For the past year or so I have been trying to figure out how to teach my boys about stranger safety. In preschool last year they learned all about fire safety and how to call 911. Their teacher explained that if something happened to me – like I fell and hit my head in the shower – they would need to call 911 to get help. I was really glad they talked about it because I hadn’t really thought about teaching them any of that. For the next few weeks following their safety lesson, the boys would ask if I was going to fall and hit my head every time I got into the shower. So, even though I knew they need to learn how to stay safe, I didn’t want to scare them. However, I also realized that if something happened to them because I didn’t properly educate them on how to be safe — well, I would never be able to forgive myself.
I now realize that it is imperative that they learn about stranger safety – whether it scares them or not – so I decided to bite the bullet and just do it. But how? How do I explain the difference between strangers, people they know and the handful of adults who Chris and I would entrust them with? This is a tough concept for little ones, so I went in search of something that might help me to at least start the conversation.
The first item I had was a Winnie the Pooh book called Safe at Home with Pooh. I actually didn’t buy this book with the intention of teaching the boys stranger safety. I just bought a stack of with books from the consignment store and it wasn’t until they asked me to read it that I realized what the book was about. It teaches kids not to talk to strangers and never to open the door to strangers (something I have mentioned that I don’t even do). The book was easy for them to understand and it helped get the conversation started about strangers and being safe.
As I was researching materials that might help me teach the boys about stranger safety I happened upon the website: The Safe Side. I was delighted to see two familiar faces smiling back at me. The first was John Walsh, the host of America’s Most Wanted and one of the founders and key supporters of the National Center for Missing and Exploited Children. The other face I recognized was Julie Clark — the creator of Baby Einstein. These are two people who I believe to have the best interest of children in mind and the experience to create a program that would give children the tools they need to stay safe and to do it in an entertaining way.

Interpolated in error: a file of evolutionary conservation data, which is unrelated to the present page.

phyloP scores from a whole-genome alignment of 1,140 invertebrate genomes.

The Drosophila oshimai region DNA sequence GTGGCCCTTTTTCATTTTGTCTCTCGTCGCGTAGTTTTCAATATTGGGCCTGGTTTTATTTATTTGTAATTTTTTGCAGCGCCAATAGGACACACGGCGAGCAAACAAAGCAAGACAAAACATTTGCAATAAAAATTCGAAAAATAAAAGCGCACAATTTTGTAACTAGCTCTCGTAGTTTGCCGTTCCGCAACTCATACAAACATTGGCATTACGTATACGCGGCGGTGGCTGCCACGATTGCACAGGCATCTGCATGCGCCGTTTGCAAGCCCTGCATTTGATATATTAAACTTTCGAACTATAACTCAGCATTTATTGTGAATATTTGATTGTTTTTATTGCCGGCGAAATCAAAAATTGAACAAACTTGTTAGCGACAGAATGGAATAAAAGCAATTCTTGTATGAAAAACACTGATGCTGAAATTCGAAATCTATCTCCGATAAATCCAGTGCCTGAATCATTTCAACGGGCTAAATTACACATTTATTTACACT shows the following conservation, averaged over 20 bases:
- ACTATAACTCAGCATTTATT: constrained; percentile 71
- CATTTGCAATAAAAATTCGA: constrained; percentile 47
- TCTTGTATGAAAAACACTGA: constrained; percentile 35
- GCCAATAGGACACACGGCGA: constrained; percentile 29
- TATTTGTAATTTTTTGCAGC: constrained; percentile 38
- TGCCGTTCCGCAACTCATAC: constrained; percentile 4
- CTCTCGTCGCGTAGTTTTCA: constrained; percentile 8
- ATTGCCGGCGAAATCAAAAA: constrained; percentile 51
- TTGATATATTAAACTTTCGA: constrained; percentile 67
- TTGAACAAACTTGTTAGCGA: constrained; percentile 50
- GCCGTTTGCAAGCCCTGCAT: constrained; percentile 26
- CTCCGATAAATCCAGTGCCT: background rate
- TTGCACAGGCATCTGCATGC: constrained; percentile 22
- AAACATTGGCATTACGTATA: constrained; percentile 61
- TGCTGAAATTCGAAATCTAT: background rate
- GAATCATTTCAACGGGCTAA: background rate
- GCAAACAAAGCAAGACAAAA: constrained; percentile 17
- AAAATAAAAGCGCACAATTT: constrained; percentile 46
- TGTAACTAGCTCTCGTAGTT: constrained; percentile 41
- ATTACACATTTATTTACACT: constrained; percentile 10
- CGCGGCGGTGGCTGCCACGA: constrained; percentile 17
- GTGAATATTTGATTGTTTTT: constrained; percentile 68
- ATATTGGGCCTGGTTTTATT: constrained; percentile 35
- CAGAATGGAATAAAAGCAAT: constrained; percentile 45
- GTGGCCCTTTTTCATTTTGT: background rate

Checking it Out
Of course, I decided to watch the program before the boys did just to make sure I thought it was age appropriate for them. I was relieved to see that it was highly entertaining and really great at teaching kids about “Don’t Knows” folks who are strangers and “Kind-of Knows” pretty much everyone else your child might interact with such as coaches, teachers, neighbors, family friends, doctors, librarians, etc.
>N was actually very reluctant to watch the video, which made me hesitate a bit but I knew we really just needed to watch it and start discussing how to stay safe. I told him that if he thought it was too scary I would turn it off. Since I watched it before they did, I knew that they would think that “Safe Side Superchick” was really funny. She provides really important information and does so in a fun and completely goofy way. The boys both loved it and they actually asked to watch it again today. We had fun not only discussing what they should do when certain situations happen but acting it out as well.
Another thing the video recommends is that you pick three adults who you completely trust with the well being of your child and put them on a list. This way if something happens and you cannot get to your child, they will know it is okay to go with one of these people but no one else! Then there is a clear distinction of who it is okay to go with unless you (their Safe Side Adult) tell them it’s okay or they ask permission first.
They even have a Safe Side video all about internet safety. This isn’t really an issue for us right now because the boys don’t use the computer but I will probably have them watch this once they are a little older. The only thing is it might be outdated because it’s from 2006 but I’m sure the basic tips are still relevant.
So my plan is to keep talking about how to stay safe, letting them know that they can come to their Dad or I if something doesn’t seem right or makes them uncomfortable and that it is okay to yell fight, hit, kick and whatever else they need to do if someone ever grabbed them. By teaching them about safety I hope that this will help the boys to be prepared if God forbid something did happen!
So what have you done to teach your kids about stranger safety? What books, programs or websites have you used? I’d love to hear what others have done or recommend!
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